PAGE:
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Old 10-10-2020, 09:46 PM   #1
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Winterizing

I am going to be winterizing my 2016 bounder 35 k for the first time. Everything I have read says put 5 gals. Anti freeze in fresh water tank. How is this done when you fill tank at same location as the inside water? Thanks for the help. Gordon
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Old 10-10-2020, 11:06 PM   #2
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You need to attach a hose attachment to water inlet valve and place end in antifreeze container. Turn selector to winterize and open each faucet one at a time with water pump on. This will allow antifreeze to be pumped through water line system
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Old 10-11-2020, 10:14 AM   #3
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Is it better to use soo much antifreeze than to simply blow the lines out with air?
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Old 10-11-2020, 02:46 PM   #4
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I donít like the method of putting antifreeze in the fresh water tank because, 1) as you point out itís tedious to put it there unless you have a gravity fill, 2) it requires quite a lot of antifreeze and 3) it takes a LOT of flushing in the spring to get the last bit of antifreeze out of the system. Iím not a fan of only blowing out the lines either because itís pretty difficult to actually get all of the water out of every little nook and cranny. Also it takes a high volume tankless compressor - a tank can introduce oil into your system. So whatís left? Install a winterizing valve at your pumpís inlet. This lets you suck antifreeze directly out of the bottle. Youíll use a lot less antifreeze (I can do my 30 ft unit with1.5 gallons) and after youíve done it once or twice youíll be able to do the whole job in about 15 minutes. We ďunwinterizedĒ twice last winter to camp in warm places and I actually winterized again at an interstate rest stop on our way north to home. You can buy the valve kit online for about $10 and the one time installation only takes a couple of minutes. It works by turning one single lever to switch the pump pickup from your tank to the supplied pickup hose that you stick in the antifreeze bottle. Easy peasy.
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Old 10-12-2020, 09:16 AM   #5
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Good points. My owners manual for a 2018 Southwind says the same thing, pour 5 gallons anti freeze into the fresh water tank. I do what it says as there are lines from the tank to the ice maker in the fridge and also the washer that must have anti freeze run through them. In the spring I rinse out the fresh water tank well. There have been no problems, we normally do not drink water from the fresh water tank and it does not have a smell if the tanks is rinsed out well.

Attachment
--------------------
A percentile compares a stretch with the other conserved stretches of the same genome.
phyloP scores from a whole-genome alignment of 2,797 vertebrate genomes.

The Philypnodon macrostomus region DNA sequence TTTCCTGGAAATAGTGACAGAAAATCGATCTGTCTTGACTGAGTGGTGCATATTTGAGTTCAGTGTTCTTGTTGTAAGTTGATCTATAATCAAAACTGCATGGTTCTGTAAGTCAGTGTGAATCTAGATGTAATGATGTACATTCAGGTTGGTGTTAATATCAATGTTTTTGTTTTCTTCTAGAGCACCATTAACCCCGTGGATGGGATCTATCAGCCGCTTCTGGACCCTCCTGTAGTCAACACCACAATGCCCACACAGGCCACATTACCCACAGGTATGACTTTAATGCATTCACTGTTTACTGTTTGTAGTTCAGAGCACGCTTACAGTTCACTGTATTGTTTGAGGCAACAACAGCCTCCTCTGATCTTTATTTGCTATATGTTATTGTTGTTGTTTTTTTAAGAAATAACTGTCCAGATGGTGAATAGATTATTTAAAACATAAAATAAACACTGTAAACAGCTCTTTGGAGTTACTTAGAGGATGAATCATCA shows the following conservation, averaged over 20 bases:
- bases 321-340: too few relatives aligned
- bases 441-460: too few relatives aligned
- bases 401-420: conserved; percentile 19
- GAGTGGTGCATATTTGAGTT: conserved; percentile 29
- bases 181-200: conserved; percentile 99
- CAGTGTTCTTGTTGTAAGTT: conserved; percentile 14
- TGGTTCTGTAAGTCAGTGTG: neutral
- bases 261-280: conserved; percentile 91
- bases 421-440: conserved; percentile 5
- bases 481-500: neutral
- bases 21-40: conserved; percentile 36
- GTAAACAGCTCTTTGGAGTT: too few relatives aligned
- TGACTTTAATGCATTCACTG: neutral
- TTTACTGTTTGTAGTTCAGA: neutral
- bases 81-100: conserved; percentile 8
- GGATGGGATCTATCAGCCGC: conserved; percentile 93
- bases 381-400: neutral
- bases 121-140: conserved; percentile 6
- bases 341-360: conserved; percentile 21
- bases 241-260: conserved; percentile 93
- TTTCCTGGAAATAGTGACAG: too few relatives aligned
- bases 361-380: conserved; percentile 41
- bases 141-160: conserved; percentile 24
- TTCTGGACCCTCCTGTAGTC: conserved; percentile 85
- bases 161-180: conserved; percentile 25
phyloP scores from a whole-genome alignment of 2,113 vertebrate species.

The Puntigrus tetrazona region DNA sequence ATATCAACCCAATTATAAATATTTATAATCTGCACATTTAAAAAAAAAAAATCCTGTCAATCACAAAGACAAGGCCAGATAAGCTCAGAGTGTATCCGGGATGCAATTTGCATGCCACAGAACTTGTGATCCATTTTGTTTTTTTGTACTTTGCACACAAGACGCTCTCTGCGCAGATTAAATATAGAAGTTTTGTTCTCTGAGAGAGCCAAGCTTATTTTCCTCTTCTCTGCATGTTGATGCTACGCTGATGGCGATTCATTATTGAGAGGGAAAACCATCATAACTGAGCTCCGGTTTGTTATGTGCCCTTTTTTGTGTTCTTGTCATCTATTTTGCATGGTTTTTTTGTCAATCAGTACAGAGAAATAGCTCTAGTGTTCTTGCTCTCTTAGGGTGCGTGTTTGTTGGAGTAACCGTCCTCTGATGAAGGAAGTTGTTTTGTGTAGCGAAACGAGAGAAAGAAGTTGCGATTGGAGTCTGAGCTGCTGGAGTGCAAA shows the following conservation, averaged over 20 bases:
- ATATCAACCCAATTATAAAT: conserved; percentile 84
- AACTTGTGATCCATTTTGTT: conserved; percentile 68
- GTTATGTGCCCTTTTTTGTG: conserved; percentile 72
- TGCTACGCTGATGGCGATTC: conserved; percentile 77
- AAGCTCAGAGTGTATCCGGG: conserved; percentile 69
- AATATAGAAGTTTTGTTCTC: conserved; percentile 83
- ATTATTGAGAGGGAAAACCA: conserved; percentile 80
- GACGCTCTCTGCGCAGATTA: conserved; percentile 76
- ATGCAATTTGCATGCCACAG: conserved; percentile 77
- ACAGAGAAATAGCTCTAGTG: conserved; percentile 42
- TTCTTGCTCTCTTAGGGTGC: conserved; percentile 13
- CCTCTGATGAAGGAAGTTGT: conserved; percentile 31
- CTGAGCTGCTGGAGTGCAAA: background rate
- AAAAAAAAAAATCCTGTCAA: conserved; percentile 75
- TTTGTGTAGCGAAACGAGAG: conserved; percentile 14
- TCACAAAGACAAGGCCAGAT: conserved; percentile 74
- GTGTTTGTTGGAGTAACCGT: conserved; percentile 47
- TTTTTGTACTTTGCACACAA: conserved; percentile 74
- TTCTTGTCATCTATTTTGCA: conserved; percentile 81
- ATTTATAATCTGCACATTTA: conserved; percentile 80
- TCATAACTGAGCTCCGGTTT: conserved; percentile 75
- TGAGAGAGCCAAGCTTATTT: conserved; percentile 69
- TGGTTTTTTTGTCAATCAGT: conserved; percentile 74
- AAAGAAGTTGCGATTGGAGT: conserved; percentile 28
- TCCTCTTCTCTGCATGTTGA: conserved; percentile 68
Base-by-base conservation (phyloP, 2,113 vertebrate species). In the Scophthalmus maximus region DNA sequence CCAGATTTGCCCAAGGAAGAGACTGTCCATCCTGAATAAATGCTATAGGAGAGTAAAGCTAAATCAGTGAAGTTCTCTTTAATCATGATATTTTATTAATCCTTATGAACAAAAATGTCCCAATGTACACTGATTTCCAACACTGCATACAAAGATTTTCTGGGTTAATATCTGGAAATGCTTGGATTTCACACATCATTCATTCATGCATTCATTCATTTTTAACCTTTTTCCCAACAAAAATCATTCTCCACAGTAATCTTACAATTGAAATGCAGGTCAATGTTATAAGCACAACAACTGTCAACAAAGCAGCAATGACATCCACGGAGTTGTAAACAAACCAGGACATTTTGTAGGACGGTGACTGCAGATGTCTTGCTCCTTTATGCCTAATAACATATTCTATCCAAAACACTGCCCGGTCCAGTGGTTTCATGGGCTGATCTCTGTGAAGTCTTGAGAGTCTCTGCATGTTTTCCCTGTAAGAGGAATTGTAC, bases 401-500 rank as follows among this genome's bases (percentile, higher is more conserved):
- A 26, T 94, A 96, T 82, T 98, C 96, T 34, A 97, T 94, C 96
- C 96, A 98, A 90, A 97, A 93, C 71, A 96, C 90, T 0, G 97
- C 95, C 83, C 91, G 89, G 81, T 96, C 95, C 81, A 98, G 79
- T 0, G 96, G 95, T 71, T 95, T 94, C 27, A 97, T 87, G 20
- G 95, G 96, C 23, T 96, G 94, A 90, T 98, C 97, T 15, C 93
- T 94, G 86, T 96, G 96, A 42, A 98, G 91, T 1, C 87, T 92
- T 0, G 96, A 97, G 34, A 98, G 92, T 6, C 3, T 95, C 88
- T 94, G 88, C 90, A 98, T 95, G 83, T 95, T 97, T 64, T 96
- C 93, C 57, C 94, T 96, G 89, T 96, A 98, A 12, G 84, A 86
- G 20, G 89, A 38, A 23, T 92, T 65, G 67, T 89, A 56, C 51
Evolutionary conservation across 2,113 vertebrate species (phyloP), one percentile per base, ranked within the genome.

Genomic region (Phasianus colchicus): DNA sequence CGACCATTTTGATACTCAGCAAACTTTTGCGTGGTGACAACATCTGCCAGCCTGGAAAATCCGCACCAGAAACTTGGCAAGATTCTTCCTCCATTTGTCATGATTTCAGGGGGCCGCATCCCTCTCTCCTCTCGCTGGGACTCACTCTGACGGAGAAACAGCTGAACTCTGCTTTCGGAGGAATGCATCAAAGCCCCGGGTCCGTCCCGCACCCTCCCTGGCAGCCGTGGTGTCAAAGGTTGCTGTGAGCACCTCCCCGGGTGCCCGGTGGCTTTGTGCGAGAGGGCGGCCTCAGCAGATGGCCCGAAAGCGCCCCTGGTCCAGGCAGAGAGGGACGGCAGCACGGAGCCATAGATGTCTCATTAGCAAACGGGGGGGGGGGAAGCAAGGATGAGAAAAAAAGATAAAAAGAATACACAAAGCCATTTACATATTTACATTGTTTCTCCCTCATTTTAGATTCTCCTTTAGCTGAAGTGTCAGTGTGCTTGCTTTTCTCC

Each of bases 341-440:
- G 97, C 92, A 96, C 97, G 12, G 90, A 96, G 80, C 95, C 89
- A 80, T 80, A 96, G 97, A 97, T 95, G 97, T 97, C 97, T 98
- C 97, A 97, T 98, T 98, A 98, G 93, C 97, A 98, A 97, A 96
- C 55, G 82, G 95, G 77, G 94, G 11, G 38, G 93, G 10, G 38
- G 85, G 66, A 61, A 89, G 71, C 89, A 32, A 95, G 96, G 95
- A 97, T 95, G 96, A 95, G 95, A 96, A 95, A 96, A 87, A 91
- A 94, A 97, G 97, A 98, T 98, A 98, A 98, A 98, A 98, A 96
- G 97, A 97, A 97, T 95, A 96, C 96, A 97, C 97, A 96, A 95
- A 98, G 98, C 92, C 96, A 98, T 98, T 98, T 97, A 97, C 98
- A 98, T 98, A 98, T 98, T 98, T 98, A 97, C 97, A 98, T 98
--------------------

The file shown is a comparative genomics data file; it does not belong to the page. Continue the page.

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Old 10-14-2020, 03:12 PM   #6
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As we are full timers we don't winterize, but when we had our Class C, which we did store in a location that would sometimes get below freezing, I would:
  • Drain black and grey tanks.
  • Remove the water filter (if you have a canister filter).
  • Drain the fresh water tank.
  • Open low point hot/cold drains, then close them once drained.
  • Drain the water heater, and put into bypass (to keep tank empty).
  • Pour 5 gallons of antifreeze into the tank.
  • Run the pump through all the faucets, shower and toilets until I was sure there was antifreeze in all critical places (such as the dump valves and p-traps).

As there is no need to keep the lines full once the water has been displaced with antifreeze, to help with the aftertaste, I would then:
  • Empty the fresh water tank.
  • Empty black and grey tanks (optional).
  • Open low point hot/cold drains, then close them once drained.
  • Remove/empty the water filter canister as it will be full of antifreeze (if you have a canister filter).

When we would then take the motorhome out, I would:
  • Put in 5-10 gallons fresh water in the tank.
  • Run the pump/faucets/shower/toilet (extra time on the kitchen faucet).
  • Repeat a couple of times until clear at the sinks.
  • Put water filter back in canister (if you have a canister filter).
  • Fill fresh tank with water.
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Old 10-14-2020, 05:01 PM   #7
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In 20+ years of winterising we have never put antifreeze in our actual freshwater tank. It is always drained well before first signs of freezing anyway so no need and even hypothetically "if" a small amount of water dribble remained, the actual tank is way bigger than the ice would expand to cause any damage. Not that I'm a scientist by any means just made common sense to me??

We connect small piece of hose to the main hose outlet from that tank move the handle to BYPASS and then put the pump on to suck the antifreeze into the rig directly out of the container it's in. Hubby outside, I inside running all taps, shower, toilet sprayer and flush, small start on washer/dryer on board, outside shower and putting some in the pee trap of washer waste pipe. Never ever had any problems, since we started doing ourselves and not paying extortionate amount first couple of years to a dealership that failed miserably and we had leaks from them doing it each spring we restarted up! Doing it ourselves has saved us a ton of money and a lot of heartbreak from zero leaks!
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Old 10-14-2020, 05:15 PM   #8